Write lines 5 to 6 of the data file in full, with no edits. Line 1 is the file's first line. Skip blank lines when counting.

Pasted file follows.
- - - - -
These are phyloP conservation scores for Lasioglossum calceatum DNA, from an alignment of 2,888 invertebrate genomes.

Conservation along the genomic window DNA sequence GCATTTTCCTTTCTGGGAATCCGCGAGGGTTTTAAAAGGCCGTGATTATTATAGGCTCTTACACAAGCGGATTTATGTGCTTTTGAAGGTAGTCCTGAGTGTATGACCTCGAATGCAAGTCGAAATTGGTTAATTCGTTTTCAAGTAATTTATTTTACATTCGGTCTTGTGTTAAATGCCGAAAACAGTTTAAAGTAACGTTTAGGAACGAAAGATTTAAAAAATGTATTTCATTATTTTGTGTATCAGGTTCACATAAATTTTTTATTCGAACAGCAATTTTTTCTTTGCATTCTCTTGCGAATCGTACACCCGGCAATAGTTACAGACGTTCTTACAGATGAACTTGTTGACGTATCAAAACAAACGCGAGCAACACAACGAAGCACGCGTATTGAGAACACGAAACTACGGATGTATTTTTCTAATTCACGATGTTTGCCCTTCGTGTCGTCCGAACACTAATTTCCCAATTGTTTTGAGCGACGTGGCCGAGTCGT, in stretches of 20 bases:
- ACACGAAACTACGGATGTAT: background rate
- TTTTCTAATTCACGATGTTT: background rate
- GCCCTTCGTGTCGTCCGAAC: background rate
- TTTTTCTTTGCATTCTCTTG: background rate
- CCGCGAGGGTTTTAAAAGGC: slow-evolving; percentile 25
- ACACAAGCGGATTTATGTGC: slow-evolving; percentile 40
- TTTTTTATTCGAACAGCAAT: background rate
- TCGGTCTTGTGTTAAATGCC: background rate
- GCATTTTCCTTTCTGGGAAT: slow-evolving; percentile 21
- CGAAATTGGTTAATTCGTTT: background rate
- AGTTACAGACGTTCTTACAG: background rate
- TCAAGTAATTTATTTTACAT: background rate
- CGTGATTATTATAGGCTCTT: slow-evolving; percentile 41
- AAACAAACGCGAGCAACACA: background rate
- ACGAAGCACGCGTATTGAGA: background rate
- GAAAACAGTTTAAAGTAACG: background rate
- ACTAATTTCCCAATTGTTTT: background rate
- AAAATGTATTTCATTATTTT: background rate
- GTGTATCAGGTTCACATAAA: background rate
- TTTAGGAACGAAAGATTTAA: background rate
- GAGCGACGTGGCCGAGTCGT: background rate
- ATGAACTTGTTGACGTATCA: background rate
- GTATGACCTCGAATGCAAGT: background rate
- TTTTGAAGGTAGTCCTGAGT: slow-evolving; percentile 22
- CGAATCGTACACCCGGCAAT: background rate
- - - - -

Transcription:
- GCCCTTCGTGTCGTCCGAAC: background rate
- TTTTTCTTTGCATTCTCTTG: background rate